My invitation came from a FEMA and U.S. Army Reserve (USAR) team program director that I had worked with as a logistics specialist in the early 1990s. He had contacted several other retired members to create a selective group.
I was picked up at the destination airport, along with one of my former colleagues from my previous fire department, by another person that had previously participated repeatedly in this type of exercise. He pointed out, "I do it because of the high-quality people that I meet and/or return year after year. I learn so much and it opens opportunities, resources, connections and ongoing professional relationships along with the camaraderie!"
I was surrounded by the "upper crust" of individuals — including retired military generals —from such professions as the fire service, forestry, military, USAR, computing/IT/data entry, communications, aviation and law enforcement. They could handle a variety of tasks, even beyond their primary discipline.
Being in the company of such people makes you step up your game. It helped me to develop a more professional attitude and carry myself in a different way — one that more quickly inspired trust.
You need to always think about how you handle yourself in your day-to-day relationships and the impact that has on others. Opportunities to improve relationships and performance can occur because of it.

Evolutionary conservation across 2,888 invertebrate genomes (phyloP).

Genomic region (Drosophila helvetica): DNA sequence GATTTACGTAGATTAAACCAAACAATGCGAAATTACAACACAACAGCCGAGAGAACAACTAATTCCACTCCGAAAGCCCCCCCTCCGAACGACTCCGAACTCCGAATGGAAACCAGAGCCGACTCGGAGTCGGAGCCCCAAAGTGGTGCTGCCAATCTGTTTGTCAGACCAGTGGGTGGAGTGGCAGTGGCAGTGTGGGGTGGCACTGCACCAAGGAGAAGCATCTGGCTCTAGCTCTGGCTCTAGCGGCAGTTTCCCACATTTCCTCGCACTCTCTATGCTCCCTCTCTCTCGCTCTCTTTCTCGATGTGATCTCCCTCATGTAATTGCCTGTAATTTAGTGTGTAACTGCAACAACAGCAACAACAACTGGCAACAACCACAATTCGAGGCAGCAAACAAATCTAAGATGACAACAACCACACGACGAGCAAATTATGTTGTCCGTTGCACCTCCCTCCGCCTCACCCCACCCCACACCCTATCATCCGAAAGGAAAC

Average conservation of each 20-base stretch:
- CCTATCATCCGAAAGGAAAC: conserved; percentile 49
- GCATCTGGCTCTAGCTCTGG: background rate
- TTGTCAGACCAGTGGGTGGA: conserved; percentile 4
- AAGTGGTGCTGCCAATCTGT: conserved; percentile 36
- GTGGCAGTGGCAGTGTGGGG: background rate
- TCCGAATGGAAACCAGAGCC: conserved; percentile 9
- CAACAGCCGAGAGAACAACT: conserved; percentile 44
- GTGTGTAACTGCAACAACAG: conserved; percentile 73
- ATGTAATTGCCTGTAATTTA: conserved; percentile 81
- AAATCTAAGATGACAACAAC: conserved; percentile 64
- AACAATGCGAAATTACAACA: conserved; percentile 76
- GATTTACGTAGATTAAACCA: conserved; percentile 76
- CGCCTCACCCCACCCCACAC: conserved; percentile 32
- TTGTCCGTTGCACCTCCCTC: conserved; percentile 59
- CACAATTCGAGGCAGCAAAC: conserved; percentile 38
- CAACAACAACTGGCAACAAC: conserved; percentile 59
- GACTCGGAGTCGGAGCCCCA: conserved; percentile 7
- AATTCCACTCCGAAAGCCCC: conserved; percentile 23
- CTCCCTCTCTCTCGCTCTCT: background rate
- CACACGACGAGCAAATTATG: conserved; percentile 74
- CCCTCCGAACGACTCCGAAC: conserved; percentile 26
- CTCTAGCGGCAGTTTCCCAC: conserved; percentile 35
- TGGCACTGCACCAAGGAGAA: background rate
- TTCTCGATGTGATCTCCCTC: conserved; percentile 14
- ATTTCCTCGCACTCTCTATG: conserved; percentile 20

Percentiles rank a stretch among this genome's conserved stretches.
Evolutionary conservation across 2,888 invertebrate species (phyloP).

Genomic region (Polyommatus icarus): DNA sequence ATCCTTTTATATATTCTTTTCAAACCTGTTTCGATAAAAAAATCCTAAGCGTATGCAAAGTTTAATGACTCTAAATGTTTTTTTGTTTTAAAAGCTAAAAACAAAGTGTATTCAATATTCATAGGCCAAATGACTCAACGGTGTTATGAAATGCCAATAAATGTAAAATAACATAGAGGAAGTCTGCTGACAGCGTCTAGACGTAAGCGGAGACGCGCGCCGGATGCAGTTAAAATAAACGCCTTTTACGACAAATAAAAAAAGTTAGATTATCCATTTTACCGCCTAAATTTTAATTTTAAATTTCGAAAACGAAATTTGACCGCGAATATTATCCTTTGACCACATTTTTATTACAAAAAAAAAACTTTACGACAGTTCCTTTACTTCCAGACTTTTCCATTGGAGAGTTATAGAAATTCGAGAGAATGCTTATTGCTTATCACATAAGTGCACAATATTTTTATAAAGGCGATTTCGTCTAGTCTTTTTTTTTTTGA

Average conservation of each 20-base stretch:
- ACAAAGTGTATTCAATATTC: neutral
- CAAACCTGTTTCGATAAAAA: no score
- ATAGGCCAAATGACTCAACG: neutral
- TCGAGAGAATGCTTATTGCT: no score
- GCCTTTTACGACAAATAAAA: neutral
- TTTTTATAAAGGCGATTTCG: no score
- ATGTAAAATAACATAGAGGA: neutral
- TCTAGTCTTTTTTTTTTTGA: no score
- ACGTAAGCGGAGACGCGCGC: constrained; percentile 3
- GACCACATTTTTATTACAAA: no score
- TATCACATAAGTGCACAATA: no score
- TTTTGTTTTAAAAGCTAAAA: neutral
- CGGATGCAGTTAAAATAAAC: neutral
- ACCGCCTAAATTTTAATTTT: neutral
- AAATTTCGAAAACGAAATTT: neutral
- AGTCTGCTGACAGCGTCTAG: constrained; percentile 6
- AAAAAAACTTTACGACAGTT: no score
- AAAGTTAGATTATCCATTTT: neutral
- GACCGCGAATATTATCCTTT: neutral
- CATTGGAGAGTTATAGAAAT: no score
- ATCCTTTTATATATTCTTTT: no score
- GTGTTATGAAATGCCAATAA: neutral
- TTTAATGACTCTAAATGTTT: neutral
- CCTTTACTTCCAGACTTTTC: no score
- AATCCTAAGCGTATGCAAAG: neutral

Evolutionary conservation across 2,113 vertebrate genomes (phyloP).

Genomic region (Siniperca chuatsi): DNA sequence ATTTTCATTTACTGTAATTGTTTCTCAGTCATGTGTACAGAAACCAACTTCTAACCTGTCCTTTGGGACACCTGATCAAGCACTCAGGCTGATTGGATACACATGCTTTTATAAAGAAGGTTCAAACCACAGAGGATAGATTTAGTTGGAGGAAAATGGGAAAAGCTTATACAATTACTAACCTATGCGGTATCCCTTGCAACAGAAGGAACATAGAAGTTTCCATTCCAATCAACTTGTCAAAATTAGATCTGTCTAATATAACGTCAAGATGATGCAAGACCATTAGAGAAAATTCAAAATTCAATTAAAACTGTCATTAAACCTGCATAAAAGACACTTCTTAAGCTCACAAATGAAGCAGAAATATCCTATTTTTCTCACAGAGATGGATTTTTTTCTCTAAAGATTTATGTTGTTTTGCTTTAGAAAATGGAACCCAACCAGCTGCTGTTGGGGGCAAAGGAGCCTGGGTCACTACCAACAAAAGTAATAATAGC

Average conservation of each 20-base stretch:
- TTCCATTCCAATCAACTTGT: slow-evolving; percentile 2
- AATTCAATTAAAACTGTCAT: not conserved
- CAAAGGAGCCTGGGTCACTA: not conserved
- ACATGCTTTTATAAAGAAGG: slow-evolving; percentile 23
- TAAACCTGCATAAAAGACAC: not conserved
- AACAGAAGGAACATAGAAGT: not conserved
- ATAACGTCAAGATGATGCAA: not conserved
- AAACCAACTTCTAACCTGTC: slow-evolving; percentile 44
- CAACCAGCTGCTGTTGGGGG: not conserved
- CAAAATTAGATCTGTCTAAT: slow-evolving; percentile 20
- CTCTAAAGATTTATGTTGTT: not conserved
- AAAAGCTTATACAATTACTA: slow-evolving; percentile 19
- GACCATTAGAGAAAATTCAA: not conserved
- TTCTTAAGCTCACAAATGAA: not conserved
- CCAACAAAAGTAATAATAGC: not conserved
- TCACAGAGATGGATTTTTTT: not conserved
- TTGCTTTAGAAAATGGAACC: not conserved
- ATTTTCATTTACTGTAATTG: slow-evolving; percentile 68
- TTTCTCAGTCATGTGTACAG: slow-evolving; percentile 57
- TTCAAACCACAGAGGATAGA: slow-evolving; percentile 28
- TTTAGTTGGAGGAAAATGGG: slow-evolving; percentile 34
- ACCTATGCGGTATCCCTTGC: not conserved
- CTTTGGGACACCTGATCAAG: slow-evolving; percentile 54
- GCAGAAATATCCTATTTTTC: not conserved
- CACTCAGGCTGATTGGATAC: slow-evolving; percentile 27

This experience reinforced the importance of my practice of going that extra mile and/or putting in more effort than necessary. I like to have all my bases covered. This enhances perspectives as well as ensuring meeting the goal.
Expanding your knowledge base in your endeavor of choice and venturing into unfamiliar territory can make you a well-rounded, more versatile individual. Learning to be a team player and get along with people is also important.
It adds to your success and ability to adapt to any given situation. It allows others to have confidence that you can effectively handle multiple job assignments involving leading others, giving technical advice or performing hands-on duties.
Most, if not all previous attendees, had experienced their share of "thinking outside the box." While I will admit that I was hesitant about how and where they were going to utilize me, the encouragement, help and positive influence of others made me feel good about my contributions.
A bit of lightheartedness and frivolity helps break up the stress and rigors that come with the job, and inspires a few laughs, too. For example, I discovered while at station that the temporary portable restrooms needed servicing.
I passed the information onto my group leader and then further up the chain of command. Soon after, I was given a new title and desk name badge written with a Sharpie and a piece of cardboard in front of the laptop assigned to me. It said "Potty Inspector, Mr. Frank Myers." My group leader stated that he had given me a field promotion!
FRANK R. MYERS is a retired lieutenant with the City of Miami (FL) Fire Rescue, where he served 32 years. Before his retirement, he served at the training center for six years as the driver engineer instructor. He works as a consultant for PSTrax.com, a technology service that helps fire departments across the country automate their apparatus, equipment, and inventory checks.